I'm amazed that it's already Christmas Eve and this is the first moment's respite I've found to sit down at the computer. Between making mexican dip and dessert for Christmas day, I thought I could find a bit of time to write about my recent little adventure in Central America.
"Quechevo" is a Salvadoran Spanish equivalent of "cool". Having learned it from a friend who lived in El Salvador, it was put to good use while playing soccer with kids in a makeshift shantytown of people displaced by last year's earthquakes. I learned how to properly head a soccer ball from a 11-year old boy named Seryio. The ball many times ended up in the sewage filled ruts that ran along side the dusty road - we all made disgusted faces, but I didn't want to embarress them by not touching the ball. I scrubbed myself quite hard in my cold shower that night.
That is a brief picture of how I spent my time in El Salvador. Playing with kids, giving out soccer balls, toys, treats, and Christmas presents in shantytowns, impoverished enclaves, orphanages. We helped set up medical clinics and eyeglass clinics in these same communities, and part of our group helped with temporary housing construction.
The last night was spent on the coast, in a beautiful spot overlooking the ocean, volcanic rock and sand. I got up at 5 a.m. to sit on the cliff and watch the sun rise over the Pacific: The moment that molten ball of fire peeked over the horizon I shall never forget.
There are so many things to say,and I have such little time. Indeed, I have had very little time to even mentally digest all that I saw and experience. Arriving back to the North American Christmas has been interesting.
One thing I should not fail to mention is how wretchedly ill I became on this trip. Humbled to the point of vomiting into a filthy grate, kneeling on warm pavement as people pass by... That was indeed an experience I could have foregone, however, and experience it was. Poo talk at mealtimes became commonplace as we suffered stomach cramps and diarrhea, and for some of us, something I coined a term for: "The Double Exodus". I can't even imagine how aweful it would be to suffer and die from dysentry or cholerathat way.
That being said, El Salvador is a country struggling to stand and move forward. It's highways are surprisingly decent, cities bustling, a struggling tourism business along it's shores despite the caution issued to gringos. We were cautioned alot by the locals, but despite heavily fortified homes, armed guards everywhere, and alot of guns, it was a completely uneventful 10 days. Only one bag was stolen.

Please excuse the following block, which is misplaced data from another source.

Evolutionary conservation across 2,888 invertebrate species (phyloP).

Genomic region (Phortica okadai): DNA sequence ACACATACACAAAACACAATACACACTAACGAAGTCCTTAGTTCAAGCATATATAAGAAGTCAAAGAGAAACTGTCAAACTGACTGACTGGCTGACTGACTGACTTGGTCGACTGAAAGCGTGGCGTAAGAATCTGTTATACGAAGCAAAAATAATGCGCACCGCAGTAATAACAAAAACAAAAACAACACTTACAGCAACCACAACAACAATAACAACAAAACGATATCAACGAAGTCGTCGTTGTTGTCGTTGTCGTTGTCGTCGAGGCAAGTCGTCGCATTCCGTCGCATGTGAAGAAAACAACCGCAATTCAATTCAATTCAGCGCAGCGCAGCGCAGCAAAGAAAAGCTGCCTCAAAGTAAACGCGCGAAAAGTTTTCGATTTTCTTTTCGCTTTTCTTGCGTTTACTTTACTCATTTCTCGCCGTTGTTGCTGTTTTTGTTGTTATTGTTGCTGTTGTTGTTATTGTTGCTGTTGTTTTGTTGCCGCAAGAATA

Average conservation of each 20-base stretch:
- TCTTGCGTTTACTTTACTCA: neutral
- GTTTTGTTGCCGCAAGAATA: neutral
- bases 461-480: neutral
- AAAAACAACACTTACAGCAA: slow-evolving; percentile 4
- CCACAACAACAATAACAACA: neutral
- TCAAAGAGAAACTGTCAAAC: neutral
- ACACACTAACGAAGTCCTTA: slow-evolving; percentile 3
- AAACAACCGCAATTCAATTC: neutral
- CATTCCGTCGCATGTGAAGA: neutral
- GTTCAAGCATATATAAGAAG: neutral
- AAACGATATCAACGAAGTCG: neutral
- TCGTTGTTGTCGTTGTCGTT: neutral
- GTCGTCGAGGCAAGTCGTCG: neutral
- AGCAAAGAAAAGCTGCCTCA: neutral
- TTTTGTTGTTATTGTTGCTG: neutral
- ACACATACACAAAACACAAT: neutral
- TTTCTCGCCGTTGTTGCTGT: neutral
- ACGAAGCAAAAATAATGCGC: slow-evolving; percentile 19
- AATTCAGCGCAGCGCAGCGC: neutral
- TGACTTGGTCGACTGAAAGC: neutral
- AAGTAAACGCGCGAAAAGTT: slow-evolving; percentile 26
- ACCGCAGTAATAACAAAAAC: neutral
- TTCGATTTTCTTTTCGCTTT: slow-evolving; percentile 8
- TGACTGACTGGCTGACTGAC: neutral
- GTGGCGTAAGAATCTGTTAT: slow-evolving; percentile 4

It's a country lush, hilly, with over 2,000 extinct volcanoes, dominating coffee and sugar exports, with tantelizing limes and pomegranets, kind, helpful people, and delicious 30-degree weather. I loved the change in humidity and the riot of roosters and wild birds as the sun rose at 6 a.m.
Sigh. Winter doesn't have it's same appeal at the moment, although spending time skating yesterday with Martin, Rob and Jordan was certianly lovely. I must rush off to find a decent outfit and finish the dip now.
Merry Christmas all. Those of you in Sweden we miss you very much, and I wish we were all together. Thank-you for the presents and cards and drawings.
May everyone find this Christmas quiet enough to hear His voice.
Someone, whom I love and respect, once said that sometimes people know us better than we know ourselves. I often think about this. We are far more predictable, transparent, obtuse, and fragile than I think we think we are. But is someone "knowing" us only their knowledge, and consequently, their opinion, of our behaviour and speech? Then do they know us, or just see us differently than we see ourselves?
Like most people, I am sure, it is a pleasing, uncomfortable sensation when someone starts talking about how they see you, particularly when people are complimentary. Why is it so hard to accept a compliment sometimes? I don't mean flattery, but a genuine, thoughtful compliment? Why is it almost instinctual to cringe, brush it off with self-effacing remark?
Beyond the compliments or encouragements, though, I always find it so weird to hear how people perceive me. I met with the director of my department today to talk about where I was at and where I should go in terms of professional development, and it was a very strange thing to hear how he knew me. It's just so different than how I see myself, and one has to wonder what is the most accurate perception.
There have been people I have known who have so brilliantly deceived themselves about their own persona it's terrifying. Or maybe it was just that I thought they deceived themselves into believing they were many things that they in fact were not, but the reality was that they led people to believe the act they put on to cover gaping insecurities.
We live in a world of medicated reality, where the true and basest parts of "us" are couched in a manner swallowable. We find the politically correct ways of saying things, talk in circles, edit our photos, wear a lot of makeup, and pray in a different kind of language. I have heard Martin say that some of the most beautiful prayers he has ever heard were raw, first prayers, complete with expletives.
Which leads me to this reality: My God knows me better than I know myself, better than any other knows me, better than I will be ever known by human or by self. And what does he see? He sees me falling asleep when I should be praying, knows those moments where explosive anger is simmering and spitting on those around me, how I don't like some parts of the Bible, how sometimes fear of what happens after death paralyzes me. And he knows my heart's desires. Do I even know my own heart's desires?
Ah, well, much rambling thought with never any conclusion. How do we come to know ourselves? A good question for which to find an answer.